Jill: Yep. Hey, stay tuned, too. In other episodes, we’re going to talk about more of our transactions. In case you don’t know, we have close to 16,000 completed transactions combined, more him, under our belts. Yeah, a lot of them are land, but let me tell you, a lot of them are houses, too, and other types of properties. Even commercial properties, commercial land, all kinds of things that we’ve done. So that’s why we’re here. This week has been just kind of about what’s possible and who we are and just some things to share with you now. But as this show progresses, we’re going to get into some real numbers and share some transactions.
Steven: The actual deals.
Jill: And gosh, tell you things that we did wrong and things we’ve learned and things that went great. So we’ll get you there.
Steven: Exactly. Join us next time for the episode called, “What is Equitable Title?”
Jill: And we answer your questions posted on our online community, houseacademy.com. It’s free.
Steven: You are not alone in your real estate ambition.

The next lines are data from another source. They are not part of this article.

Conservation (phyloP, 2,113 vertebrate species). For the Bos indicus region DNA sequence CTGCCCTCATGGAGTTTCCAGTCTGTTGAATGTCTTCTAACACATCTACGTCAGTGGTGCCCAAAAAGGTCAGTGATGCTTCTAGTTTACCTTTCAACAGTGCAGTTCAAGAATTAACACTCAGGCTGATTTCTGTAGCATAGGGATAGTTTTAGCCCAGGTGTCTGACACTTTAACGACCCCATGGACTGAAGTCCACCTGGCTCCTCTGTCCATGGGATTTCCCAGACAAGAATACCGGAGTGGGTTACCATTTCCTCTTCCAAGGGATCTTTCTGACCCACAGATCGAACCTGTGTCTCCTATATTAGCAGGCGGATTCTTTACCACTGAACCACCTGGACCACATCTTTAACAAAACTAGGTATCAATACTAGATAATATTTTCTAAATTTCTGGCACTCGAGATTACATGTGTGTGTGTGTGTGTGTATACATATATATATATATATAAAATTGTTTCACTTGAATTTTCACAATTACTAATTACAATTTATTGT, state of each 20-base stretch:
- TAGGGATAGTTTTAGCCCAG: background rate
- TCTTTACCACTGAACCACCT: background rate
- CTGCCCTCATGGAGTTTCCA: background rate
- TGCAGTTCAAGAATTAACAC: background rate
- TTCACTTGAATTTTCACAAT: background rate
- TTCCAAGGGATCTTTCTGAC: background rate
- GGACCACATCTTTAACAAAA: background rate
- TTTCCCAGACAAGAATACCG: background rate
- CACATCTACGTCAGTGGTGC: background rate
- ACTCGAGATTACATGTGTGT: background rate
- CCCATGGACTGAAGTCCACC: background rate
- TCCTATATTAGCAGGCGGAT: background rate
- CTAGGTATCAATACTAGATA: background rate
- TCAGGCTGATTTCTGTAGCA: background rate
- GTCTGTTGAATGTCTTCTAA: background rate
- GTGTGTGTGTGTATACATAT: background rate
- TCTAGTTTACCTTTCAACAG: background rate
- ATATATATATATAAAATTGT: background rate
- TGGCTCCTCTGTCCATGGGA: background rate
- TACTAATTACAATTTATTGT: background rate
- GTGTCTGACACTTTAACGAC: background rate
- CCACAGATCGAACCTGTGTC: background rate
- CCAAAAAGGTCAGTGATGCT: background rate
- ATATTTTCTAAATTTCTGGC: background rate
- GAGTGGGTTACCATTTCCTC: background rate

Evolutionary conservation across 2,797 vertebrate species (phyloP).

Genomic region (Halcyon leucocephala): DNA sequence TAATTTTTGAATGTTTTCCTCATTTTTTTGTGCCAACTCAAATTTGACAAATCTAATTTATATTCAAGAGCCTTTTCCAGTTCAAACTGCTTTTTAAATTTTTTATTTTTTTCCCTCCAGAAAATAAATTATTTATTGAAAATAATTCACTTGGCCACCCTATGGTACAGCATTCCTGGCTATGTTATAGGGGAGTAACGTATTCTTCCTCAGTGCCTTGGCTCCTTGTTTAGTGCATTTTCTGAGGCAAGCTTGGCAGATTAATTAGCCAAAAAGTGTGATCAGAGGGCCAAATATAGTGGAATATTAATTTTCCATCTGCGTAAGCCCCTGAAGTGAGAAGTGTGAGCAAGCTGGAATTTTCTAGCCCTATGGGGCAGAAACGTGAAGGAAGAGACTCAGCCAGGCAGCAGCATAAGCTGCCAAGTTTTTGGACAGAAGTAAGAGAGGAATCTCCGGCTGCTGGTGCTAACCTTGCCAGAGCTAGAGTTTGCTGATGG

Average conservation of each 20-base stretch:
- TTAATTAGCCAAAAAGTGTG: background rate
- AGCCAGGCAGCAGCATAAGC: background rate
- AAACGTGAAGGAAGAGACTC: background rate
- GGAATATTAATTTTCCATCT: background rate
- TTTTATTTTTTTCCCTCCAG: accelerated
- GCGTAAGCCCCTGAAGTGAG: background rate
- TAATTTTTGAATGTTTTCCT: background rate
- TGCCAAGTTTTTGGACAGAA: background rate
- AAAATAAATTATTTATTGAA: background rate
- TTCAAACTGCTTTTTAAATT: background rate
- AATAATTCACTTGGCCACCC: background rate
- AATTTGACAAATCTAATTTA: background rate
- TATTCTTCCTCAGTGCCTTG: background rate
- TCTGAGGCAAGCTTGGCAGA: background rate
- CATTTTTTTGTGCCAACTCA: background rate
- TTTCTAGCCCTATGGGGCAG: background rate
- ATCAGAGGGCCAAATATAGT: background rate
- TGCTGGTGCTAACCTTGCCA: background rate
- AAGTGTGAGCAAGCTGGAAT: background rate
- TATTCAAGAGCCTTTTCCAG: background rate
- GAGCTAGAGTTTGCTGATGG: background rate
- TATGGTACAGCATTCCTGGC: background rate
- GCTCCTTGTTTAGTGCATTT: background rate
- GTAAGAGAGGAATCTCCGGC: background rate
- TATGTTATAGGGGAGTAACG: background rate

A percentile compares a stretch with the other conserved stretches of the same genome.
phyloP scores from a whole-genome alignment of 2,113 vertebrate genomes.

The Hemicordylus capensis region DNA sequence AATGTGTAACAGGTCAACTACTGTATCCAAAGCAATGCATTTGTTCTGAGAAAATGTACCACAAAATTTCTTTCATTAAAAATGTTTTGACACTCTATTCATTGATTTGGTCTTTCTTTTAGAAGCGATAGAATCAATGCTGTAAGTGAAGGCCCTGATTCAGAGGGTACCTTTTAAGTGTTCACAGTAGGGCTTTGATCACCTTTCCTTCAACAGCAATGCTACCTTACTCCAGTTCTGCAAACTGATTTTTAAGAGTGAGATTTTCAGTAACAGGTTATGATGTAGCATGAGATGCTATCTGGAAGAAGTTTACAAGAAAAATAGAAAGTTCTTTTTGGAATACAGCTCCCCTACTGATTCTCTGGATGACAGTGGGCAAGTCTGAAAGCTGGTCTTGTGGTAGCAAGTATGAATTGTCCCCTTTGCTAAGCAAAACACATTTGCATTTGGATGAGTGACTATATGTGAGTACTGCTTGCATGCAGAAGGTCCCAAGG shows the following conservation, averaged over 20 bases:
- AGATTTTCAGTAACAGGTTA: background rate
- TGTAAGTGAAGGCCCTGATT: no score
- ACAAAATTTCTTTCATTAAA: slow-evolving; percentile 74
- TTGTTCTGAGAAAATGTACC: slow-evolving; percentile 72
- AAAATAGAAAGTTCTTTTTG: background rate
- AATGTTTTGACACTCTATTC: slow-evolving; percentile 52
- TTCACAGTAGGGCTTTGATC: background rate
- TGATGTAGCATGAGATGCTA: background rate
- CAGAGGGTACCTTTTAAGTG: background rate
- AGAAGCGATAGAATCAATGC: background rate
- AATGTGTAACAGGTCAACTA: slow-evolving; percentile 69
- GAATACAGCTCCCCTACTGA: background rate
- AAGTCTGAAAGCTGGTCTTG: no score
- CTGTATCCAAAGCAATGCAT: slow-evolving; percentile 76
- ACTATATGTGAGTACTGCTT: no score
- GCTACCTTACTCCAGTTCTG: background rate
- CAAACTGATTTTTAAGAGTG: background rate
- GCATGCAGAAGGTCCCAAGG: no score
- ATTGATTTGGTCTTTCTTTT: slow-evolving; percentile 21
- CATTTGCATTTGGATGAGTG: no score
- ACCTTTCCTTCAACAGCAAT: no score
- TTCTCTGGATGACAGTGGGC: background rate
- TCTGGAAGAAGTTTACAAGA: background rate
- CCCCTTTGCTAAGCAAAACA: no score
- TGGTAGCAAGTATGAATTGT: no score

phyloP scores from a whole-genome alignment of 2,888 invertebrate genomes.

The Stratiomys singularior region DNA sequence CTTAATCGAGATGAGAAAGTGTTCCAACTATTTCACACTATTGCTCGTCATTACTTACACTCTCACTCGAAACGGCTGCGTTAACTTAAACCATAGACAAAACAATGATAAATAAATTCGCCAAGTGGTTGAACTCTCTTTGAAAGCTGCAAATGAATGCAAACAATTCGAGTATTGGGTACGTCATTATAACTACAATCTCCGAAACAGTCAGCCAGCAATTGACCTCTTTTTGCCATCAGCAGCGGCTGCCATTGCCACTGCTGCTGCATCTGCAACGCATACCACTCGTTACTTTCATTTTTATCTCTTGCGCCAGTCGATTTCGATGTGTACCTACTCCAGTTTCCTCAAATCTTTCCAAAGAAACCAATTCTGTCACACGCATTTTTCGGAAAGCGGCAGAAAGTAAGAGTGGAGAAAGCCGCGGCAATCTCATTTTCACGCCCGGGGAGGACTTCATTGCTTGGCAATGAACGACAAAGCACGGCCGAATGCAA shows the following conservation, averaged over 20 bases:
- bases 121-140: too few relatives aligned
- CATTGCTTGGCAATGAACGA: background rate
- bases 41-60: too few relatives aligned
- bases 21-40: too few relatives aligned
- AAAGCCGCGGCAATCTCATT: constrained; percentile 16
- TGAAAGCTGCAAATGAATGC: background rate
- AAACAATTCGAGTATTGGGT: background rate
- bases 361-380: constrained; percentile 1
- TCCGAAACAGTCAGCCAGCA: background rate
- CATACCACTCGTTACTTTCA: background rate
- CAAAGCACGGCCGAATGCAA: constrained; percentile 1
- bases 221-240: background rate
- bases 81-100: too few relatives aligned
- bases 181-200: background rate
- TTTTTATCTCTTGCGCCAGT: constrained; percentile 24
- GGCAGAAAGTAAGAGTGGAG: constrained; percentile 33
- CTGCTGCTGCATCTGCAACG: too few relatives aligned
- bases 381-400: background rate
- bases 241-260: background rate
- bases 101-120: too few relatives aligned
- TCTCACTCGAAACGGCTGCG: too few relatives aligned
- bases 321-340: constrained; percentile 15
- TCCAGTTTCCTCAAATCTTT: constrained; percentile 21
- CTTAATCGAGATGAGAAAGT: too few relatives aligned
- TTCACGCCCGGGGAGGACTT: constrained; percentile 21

Jill: I’m trying to remember when we started House Academy. What did we share so people knew-
Steven: You mean Land Academy?
Jill: Yeah, Land Academy, excuse me. This is not our first podcast. You know what’s so funny? We’re on show 1,000 over there, I don’t remember show zero over there.
Steven: Episode zero in Land Academy was called, “Everybody Thinks I’m a Drug Dealer.” And I was going to repeat that [crosstalk 00:11:16] Jill and I have this, “our friends think we’re drug dealers.”
Jill: Yeah, there’s a little bit of that.
Steven: We have too much time on our hands, there’s lots of money coming in, we have good sports cars and stuff. There’s obviously nothing like that going on. I filed our tax returns on time and there’s never been any issues. But we do live that kind of lifestyle, where we have control of our time and the cars we drive are too fast.
Jill: Right. Well, you know what’s interesting in this world? Sometimes we make it look easy, but there’s a lot to it. That’s why we’re doing this show and that’s why we have our online community. We have weekly member calls, we do all kinds of things to support you and help you because there’s a lot of moving pieces, but we can get you there.
Jill: Wherever you’re watching or wherever you are listening, please subscribe and rate us there.
Steven and Jill: We are Steve and Jill.
Jill: And inspiration-
Steven: To buy undervalued property.
If you enjoyed the podcast, please review it in iTunes . Reviews are incredibly important for rankings on iTunes. My staff and I read each and every one.
If you have any questions or comments, please feel free to email me directly at steven@BuWit.com.
The BuWit Family of Companies include:
I would like to think it’s entertaining and informative and in the end profitable.
And finally, don’t forget to subscribe to the show on iTunes.